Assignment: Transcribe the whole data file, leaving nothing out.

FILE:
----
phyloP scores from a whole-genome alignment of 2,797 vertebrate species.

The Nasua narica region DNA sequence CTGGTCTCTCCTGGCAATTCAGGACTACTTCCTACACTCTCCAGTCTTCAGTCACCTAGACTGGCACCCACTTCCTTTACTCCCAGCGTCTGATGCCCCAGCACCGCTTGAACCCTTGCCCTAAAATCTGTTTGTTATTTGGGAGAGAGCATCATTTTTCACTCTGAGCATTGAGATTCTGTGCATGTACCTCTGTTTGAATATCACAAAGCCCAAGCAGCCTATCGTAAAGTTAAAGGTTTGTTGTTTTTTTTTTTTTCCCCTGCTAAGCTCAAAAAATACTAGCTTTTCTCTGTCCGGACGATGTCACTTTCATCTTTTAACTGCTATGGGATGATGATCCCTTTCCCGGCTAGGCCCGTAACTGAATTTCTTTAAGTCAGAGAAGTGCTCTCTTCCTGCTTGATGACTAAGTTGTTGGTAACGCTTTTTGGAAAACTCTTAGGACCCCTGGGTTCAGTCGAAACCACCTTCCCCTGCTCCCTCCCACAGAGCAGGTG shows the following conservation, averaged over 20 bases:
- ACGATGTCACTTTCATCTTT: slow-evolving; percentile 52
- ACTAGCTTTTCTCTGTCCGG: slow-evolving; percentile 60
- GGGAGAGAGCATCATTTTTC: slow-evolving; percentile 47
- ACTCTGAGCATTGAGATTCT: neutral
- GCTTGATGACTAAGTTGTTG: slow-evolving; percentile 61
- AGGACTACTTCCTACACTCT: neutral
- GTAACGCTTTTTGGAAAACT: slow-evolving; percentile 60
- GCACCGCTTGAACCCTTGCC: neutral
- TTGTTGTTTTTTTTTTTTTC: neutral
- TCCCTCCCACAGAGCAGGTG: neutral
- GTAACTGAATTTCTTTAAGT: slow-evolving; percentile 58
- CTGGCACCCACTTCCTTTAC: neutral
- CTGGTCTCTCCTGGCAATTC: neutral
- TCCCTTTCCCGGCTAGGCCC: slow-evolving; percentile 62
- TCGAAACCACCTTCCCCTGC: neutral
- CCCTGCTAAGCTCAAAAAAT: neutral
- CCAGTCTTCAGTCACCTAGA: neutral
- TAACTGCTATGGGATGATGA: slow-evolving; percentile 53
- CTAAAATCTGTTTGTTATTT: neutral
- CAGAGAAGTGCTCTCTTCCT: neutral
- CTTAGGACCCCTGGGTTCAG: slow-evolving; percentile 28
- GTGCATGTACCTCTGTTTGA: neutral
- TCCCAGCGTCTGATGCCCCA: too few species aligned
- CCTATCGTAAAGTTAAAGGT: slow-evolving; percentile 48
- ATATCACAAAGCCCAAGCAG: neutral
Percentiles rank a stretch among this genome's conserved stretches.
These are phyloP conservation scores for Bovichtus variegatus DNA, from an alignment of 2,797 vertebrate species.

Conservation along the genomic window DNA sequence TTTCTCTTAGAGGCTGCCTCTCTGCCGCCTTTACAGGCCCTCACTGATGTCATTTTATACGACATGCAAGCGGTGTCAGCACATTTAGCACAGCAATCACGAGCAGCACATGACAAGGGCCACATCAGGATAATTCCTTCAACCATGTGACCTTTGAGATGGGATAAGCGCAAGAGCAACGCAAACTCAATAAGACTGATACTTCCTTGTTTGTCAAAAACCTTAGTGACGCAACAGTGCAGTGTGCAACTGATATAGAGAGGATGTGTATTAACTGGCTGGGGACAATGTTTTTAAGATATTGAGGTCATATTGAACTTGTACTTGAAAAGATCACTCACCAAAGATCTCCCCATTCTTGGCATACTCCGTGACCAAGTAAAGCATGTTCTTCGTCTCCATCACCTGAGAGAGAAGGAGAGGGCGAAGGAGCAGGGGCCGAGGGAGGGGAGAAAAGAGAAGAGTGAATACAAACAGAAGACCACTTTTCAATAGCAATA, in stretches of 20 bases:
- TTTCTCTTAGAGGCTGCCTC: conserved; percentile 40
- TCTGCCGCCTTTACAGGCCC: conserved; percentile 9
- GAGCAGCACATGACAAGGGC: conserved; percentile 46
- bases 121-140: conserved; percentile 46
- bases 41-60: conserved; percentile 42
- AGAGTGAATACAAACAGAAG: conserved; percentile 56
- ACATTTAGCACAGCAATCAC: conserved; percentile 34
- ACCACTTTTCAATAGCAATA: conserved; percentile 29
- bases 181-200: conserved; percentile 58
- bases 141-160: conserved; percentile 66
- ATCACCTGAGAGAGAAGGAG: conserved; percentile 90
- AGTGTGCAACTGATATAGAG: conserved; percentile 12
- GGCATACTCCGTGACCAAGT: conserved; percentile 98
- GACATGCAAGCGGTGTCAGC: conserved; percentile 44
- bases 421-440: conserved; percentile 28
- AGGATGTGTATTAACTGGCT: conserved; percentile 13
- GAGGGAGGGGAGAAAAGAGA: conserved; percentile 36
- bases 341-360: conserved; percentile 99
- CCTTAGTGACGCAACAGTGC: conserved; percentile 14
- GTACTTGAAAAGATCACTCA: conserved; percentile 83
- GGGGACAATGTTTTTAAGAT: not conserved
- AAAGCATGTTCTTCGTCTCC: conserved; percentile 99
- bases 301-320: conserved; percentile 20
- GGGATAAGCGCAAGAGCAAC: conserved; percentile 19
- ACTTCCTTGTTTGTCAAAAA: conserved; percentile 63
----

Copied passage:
phyloP scores from a whole-genome alignment of 2,797 vertebrate species.

The Nasua narica region DNA sequence CTGGTCTCTCCTGGCAATTCAGGACTACTTCCTACACTCTCCAGTCTTCAGTCACCTAGACTGGCACCCACTTCCTTTACTCCCAGCGTCTGATGCCCCAGCACCGCTTGAACCCTTGCCCTAAAATCTGTTTGTTATTTGGGAGAGAGCATCATTTTTCACTCTGAGCATTGAGATTCTGTGCATGTACCTCTGTTTGAATATCACAAAGCCCAAGCAGCCTATCGTAAAGTTAAAGGTTTGTTGTTTTTTTTTTTTTCCCCTGCTAAGCTCAAAAAATACTAGCTTTTCTCTGTCCGGACGATGTCACTTTCATCTTTTAACTGCTATGGGATGATGATCCCTTTCCCGGCTAGGCCCGTAACTGAATTTCTTTAAGTCAGAGAAGTGCTCTCTTCCTGCTTGATGACTAAGTTGTTGGTAACGCTTTTTGGAAAACTCTTAGGACCCCTGGGTTCAGTCGAAACCACCTTCCCCTGCTCCCTCCCACAGAGCAGGTG shows the following conservation, averaged over 20 bases:
- ACGATGTCACTTTCATCTTT: slow-evolving; percentile 52
- ACTAGCTTTTCTCTGTCCGG: slow-evolving; percentile 60
- GGGAGAGAGCATCATTTTTC: slow-evolving; percentile 47
- ACTCTGAGCATTGAGATTCT: neutral
- GCTTGATGACTAAGTTGTTG: slow-evolving; percentile 61
- AGGACTACTTCCTACACTCT: neutral
- GTAACGCTTTTTGGAAAACT: slow-evolving; percentile 60
- GCACCGCTTGAACCCTTGCC: neutral
- TTGTTGTTTTTTTTTTTTTC: neutral
- TCCCTCCCACAGAGCAGGTG: neutral
- GTAACTGAATTTCTTTAAGT: slow-evolving; percentile 58
- CTGGCACCCACTTCCTTTAC: neutral
- CTGGTCTCTCCTGGCAATTC: neutral
- TCCCTTTCCCGGCTAGGCCC: slow-evolving; percentile 62
- TCGAAACCACCTTCCCCTGC: neutral
- CCCTGCTAAGCTCAAAAAAT: neutral
- CCAGTCTTCAGTCACCTAGA: neutral
- TAACTGCTATGGGATGATGA: slow-evolving; percentile 53
- CTAAAATCTGTTTGTTATTT: neutral
- CAGAGAAGTGCTCTCTTCCT: neutral
- CTTAGGACCCCTGGGTTCAG: slow-evolving; percentile 28
- GTGCATGTACCTCTGTTTGA: neutral
- TCCCAGCGTCTGATGCCCCA: too few species aligned
- CCTATCGTAAAGTTAAAGGT: slow-evolving; percentile 48
- ATATCACAAAGCCCAAGCAG: neutral
Percentiles rank a stretch among this genome's conserved stretches.
These are phyloP conservation scores for Bovichtus variegatus DNA, from an alignment of 2,797 vertebrate species.

Conservation along the genomic window DNA sequence TTTCTCTTAGAGGCTGCCTCTCTGCCGCCTTTACAGGCCCTCACTGATGTCATTTTATACGACATGCAAGCGGTGTCAGCACATTTAGCACAGCAATCACGAGCAGCACATGACAAGGGCCACATCAGGATAATTCCTTCAACCATGTGACCTTTGAGATGGGATAAGCGCAAGAGCAACGCAAACTCAATAAGACTGATACTTCCTTGTTTGTCAAAAACCTTAGTGACGCAACAGTGCAGTGTGCAACTGATATAGAGAGGATGTGTATTAACTGGCTGGGGACAATGTTTTTAAGATATTGAGGTCATATTGAACTTGTACTTGAAAAGATCACTCACCAAAGATCTCCCCATTCTTGGCATACTCCGTGACCAAGTAAAGCATGTTCTTCGTCTCCATCACCTGAGAGAGAAGGAGAGGGCGAAGGAGCAGGGGCCGAGGGAGGGGAGAAAAGAGAAGAGTGAATACAAACAGAAGACCACTTTTCAATAGCAATA, in stretches of 20 bases:
- TTTCTCTTAGAGGCTGCCTC: conserved; percentile 40
- TCTGCCGCCTTTACAGGCCC: conserved; percentile 9
- GAGCAGCACATGACAAGGGC: conserved; percentile 46
- bases 121-140: conserved; percentile 46
- bases 41-60: conserved; percentile 42
- AGAGTGAATACAAACAGAAG: conserved; percentile 56
- ACATTTAGCACAGCAATCAC: conserved; percentile 34
- ACCACTTTTCAATAGCAATA: conserved; percentile 29
- bases 181-200: conserved; percentile 58
- bases 141-160: conserved; percentile 66
- ATCACCTGAGAGAGAAGGAG: conserved; percentile 90
- AGTGTGCAACTGATATAGAG: conserved; percentile 12
- GGCATACTCCGTGACCAAGT: conserved; percentile 98
- GACATGCAAGCGGTGTCAGC: conserved; percentile 44
- bases 421-440: conserved; percentile 28
- AGGATGTGTATTAACTGGCT: conserved; percentile 13
- GAGGGAGGGGAGAAAAGAGA: conserved; percentile 36
- bases 341-360: conserved; percentile 99
- CCTTAGTGACGCAACAGTGC: conserved; percentile 14
- GTACTTGAAAAGATCACTCA: conserved; percentile 83
- GGGGACAATGTTTTTAAGAT: not conserved
- AAAGCATGTTCTTCGTCTCC: conserved; percentile 99
- bases 301-320: conserved; percentile 20
- GGGATAAGCGCAAGAGCAAC: conserved; percentile 19
- ACTTCCTTGTTTGTCAAAAA: conserved; percentile 63